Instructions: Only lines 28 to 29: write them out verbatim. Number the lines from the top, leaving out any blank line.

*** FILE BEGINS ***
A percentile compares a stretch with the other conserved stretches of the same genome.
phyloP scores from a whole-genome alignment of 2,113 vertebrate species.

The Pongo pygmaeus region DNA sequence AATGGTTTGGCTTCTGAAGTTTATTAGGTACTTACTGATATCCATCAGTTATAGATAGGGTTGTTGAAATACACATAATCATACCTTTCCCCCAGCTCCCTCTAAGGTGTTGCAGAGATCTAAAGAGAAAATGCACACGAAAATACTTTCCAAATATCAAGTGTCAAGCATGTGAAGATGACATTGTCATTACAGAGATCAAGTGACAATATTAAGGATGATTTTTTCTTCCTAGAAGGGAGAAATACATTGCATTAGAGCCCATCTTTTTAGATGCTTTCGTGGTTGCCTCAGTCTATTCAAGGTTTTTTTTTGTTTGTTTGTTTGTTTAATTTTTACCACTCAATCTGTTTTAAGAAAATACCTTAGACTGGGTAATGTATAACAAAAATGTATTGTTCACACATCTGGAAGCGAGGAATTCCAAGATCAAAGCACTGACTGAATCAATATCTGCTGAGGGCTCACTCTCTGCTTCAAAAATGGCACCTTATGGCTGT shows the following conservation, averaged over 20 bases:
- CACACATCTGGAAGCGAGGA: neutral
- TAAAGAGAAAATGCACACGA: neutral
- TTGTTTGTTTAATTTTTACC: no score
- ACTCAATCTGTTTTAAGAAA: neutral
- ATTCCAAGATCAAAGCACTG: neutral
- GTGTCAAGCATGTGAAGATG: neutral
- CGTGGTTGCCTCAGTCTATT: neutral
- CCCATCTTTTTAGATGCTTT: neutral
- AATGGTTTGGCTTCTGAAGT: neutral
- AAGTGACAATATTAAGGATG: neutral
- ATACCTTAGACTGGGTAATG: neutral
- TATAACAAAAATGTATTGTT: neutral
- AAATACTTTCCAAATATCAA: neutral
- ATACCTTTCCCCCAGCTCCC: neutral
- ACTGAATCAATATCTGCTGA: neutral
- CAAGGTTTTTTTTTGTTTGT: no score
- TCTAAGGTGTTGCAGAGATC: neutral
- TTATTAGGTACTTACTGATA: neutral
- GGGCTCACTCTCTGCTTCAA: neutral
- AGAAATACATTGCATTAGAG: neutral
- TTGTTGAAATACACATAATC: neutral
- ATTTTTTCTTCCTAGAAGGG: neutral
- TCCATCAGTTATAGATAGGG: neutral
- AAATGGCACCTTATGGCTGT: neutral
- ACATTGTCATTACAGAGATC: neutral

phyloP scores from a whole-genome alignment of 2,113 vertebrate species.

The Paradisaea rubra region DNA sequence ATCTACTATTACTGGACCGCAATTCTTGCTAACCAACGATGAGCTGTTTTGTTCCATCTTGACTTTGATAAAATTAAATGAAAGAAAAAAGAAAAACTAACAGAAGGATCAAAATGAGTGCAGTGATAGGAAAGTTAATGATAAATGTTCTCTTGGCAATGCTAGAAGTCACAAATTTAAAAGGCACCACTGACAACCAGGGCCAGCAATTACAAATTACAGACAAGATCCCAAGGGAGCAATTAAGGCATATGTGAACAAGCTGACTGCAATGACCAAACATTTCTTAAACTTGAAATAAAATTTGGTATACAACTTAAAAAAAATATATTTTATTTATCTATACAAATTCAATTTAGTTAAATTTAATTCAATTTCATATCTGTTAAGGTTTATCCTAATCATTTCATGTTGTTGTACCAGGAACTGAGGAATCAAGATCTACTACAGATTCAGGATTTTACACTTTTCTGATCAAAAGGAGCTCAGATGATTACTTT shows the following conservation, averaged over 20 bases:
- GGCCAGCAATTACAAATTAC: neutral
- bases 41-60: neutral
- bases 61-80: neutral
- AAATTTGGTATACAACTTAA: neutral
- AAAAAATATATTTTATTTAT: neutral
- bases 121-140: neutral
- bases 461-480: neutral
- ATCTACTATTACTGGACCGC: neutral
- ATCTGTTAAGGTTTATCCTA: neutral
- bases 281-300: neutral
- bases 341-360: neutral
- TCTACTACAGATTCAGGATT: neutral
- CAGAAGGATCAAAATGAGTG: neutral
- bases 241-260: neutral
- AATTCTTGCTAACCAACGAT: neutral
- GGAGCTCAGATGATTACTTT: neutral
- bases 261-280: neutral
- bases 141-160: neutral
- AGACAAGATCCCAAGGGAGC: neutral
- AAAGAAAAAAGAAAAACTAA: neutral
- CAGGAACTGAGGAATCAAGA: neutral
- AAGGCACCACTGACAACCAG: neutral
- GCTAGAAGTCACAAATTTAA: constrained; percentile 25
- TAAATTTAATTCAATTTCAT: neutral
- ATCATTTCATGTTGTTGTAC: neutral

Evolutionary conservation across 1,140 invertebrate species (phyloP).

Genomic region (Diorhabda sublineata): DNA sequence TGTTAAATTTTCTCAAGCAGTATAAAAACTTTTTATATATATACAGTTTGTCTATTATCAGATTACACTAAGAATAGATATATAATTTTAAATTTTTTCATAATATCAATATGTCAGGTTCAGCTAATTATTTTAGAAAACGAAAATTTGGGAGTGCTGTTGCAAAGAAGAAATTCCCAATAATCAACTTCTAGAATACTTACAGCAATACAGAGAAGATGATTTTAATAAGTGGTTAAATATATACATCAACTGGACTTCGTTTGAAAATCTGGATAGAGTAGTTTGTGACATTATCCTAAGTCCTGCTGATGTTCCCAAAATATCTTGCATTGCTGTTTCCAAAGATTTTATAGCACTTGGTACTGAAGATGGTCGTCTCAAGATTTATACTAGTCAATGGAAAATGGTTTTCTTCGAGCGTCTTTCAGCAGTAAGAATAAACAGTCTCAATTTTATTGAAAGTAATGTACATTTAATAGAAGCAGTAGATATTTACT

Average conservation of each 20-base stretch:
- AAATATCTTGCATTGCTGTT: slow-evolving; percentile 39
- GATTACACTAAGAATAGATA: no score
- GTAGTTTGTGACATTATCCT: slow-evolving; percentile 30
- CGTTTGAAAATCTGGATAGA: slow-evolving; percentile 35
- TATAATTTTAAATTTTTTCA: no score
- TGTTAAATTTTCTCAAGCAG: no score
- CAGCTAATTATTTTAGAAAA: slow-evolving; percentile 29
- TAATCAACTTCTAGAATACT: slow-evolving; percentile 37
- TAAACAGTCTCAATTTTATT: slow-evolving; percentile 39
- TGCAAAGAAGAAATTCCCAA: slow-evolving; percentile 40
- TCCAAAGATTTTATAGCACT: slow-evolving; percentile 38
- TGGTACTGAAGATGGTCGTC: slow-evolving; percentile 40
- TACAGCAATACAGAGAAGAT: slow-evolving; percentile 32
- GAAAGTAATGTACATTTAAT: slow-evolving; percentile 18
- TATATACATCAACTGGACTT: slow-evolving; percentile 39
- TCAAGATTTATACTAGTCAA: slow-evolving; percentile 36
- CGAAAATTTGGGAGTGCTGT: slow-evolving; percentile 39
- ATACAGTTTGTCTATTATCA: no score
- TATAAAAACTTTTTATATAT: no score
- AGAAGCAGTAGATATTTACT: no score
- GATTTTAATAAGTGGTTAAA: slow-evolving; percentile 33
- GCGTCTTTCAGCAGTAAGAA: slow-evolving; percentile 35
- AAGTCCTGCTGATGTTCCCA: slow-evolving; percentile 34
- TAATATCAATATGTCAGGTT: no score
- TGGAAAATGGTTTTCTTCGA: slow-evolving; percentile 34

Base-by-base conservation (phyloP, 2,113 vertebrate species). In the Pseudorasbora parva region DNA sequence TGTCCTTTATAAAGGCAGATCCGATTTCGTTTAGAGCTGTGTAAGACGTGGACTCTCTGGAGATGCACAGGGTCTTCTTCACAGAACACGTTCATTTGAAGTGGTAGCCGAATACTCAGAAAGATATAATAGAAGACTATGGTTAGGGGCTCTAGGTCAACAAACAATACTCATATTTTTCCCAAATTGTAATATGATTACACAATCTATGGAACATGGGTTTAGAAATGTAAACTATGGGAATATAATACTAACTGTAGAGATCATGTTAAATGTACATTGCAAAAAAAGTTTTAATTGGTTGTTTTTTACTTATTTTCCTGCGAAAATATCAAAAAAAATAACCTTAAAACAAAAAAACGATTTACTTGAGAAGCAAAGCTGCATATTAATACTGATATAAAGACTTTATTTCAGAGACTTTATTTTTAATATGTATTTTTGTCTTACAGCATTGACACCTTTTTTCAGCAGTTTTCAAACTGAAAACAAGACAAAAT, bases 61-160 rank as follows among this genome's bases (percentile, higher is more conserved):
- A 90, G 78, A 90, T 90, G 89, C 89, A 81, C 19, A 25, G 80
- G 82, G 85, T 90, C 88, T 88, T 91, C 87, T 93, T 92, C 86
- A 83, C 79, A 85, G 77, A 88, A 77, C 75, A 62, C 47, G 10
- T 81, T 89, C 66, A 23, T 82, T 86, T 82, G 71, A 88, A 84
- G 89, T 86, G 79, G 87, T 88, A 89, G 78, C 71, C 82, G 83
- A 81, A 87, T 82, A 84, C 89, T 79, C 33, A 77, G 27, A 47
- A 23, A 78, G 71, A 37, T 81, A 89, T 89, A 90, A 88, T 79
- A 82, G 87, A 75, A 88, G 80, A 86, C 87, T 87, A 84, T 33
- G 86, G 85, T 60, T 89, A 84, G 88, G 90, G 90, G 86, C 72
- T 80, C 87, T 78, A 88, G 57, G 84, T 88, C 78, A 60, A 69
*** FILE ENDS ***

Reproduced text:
- ACATTGTCATTACAGAGATC: neutral

phyloP scores from a whole-genome alignment of 2,113 vertebrate species.